An updated version of Auletta's 2001 National Magazine Award-winning profile in the New Yorker, Media Man glides breezily through Turner's eventful life, plucking out vivid details and amusing anecdotes to build a nuanced and engaging portrait of an immensely complicated man. Yet the book hits its highest notes in depicting how a mercurial cable mogul revolutionized the news industry -- and then watched as the manic boom-and-bust cycle of the 1990s swallowed up and regurgitated his prize innovation.
Auletta titles one chapter of his book "Hubris," and there is no doubt that Turner played a large role in his own eventual downfall. But Auletta revels in depicting the relentless Darwinism of the glamorous business of media and portraying his subject as its inevitable victim. Turner is a "rabbit" and those around him "wolves" and "foxes." Mergers and synergy are depicted simply and starkly as the games of hunt-or-be-hunted and eat-or-be-eaten.
Readers may find more detailed analyses of the merger of AOL and Time Warner than Auletta's slim volume, but they will find none more entertaining, straightforward or comprehensible. In part, this is a direct result of choosing to center the tale on Turner's career. Though Auletta opts to use Turner's biography as a metaphor for the media industry, he eschews Edwards's tactic of using his subject as rod and rule. In Media Man, Turner is human, all too human. The result is that the reader cares about what happens to this particular rabbit.
Auletta's vivid and economical telling of Turner's story is precisely the sort of book that David T. Z. Mindich, a former CNN assignment editor turned media-studies professor, might recommend to lure younger Americans to rediscover the relevance of broadcast journalism. In Tuned Out: Why Americans Under 40 Don't Follow the News (Oxford Univ., $25), Mindich assaults the reader with analysis and anecdote to explain why younger Americans have abandoned the informational portion of their civic engagement.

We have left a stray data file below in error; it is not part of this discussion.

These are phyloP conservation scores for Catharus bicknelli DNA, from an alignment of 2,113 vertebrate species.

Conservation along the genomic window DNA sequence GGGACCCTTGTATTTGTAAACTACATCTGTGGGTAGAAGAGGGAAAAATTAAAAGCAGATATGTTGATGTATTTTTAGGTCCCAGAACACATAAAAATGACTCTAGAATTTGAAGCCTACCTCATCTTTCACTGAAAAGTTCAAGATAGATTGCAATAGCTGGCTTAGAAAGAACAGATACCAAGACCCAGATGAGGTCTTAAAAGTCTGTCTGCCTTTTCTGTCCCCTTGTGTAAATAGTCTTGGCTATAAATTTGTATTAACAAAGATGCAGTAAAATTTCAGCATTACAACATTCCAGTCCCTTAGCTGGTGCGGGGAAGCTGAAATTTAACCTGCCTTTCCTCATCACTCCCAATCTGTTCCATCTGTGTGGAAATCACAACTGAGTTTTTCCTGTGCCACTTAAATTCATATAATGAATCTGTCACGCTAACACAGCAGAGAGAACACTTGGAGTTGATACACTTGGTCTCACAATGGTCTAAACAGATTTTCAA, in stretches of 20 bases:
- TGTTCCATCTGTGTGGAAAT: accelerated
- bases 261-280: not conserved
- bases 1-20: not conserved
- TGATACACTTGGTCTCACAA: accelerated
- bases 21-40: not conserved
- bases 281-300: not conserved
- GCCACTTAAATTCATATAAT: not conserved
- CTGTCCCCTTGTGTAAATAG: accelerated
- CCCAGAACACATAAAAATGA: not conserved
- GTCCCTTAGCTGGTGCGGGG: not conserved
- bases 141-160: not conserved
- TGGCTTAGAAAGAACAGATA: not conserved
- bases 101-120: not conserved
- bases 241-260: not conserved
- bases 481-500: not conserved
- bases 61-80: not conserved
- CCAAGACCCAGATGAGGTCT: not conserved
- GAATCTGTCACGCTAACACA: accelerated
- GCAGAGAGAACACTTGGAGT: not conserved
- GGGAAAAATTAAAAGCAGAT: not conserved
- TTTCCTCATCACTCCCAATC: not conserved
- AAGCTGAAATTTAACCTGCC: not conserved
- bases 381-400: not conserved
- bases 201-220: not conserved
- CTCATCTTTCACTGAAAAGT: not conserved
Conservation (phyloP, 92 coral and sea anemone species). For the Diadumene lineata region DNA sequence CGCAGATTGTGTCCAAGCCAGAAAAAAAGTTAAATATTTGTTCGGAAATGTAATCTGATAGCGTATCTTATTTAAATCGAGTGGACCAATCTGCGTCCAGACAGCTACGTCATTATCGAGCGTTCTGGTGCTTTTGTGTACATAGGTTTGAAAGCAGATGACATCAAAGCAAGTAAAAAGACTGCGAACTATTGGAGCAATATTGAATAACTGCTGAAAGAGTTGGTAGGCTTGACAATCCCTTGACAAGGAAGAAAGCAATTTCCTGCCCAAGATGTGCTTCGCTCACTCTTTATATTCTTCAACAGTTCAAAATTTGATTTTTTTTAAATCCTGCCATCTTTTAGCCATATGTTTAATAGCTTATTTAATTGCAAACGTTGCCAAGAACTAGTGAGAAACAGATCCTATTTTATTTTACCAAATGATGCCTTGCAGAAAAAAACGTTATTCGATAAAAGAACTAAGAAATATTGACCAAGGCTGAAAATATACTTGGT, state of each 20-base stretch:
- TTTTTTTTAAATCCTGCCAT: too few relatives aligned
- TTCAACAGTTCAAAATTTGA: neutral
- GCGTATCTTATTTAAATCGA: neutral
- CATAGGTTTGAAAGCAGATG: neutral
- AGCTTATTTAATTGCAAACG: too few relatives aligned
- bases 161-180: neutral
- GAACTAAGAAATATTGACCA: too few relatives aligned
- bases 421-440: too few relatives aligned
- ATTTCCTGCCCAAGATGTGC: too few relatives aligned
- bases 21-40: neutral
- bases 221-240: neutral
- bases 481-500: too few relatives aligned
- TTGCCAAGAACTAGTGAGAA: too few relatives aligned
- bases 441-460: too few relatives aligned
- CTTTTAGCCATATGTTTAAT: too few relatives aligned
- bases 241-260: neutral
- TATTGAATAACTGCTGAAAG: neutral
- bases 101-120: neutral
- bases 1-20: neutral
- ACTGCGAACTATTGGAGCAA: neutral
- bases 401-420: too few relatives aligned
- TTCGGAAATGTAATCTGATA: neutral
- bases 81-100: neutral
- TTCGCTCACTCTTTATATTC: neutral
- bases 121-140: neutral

Mindich's slim book persuasively diagnoses a serious problem. No significant factor in this sad slide toward studied ignorance among post-Baby Boomers -- from trends explicated in contemporary media and cultural studies to the vapidity and violence of today's broadcast journalism -- is left untouched. But the book's conclusion -- entitled "How to Tune Back In" -- offers unworkable solutions to this media malaise that range from magically transforming the nation's education and political systems to hapless echoes of the shopworn "take back" mantras employed in mass street demonstrations.
The decline in the quality of news broadcasts in America -- and the corporate consolidation of the news media -- did not happen overnight. Reversing both trends will require a slow and steady effort. The attempts of churches and media activists to challenge the licenses of stations that refuse to follow even the threadbare regulations that currently exist for children's programming are one practical way to start. If the fire and brimstone, the cautionary tale and the cogent analysis presented by these three books accomplish anything, it will be to provide some much-needed intellectual fuel and simple inspiration for these more practical grassroots efforts. *
Richard Byrne has written media-criticism columns for Washington City Paper, the Riverfront Times and St. Louis Magazine.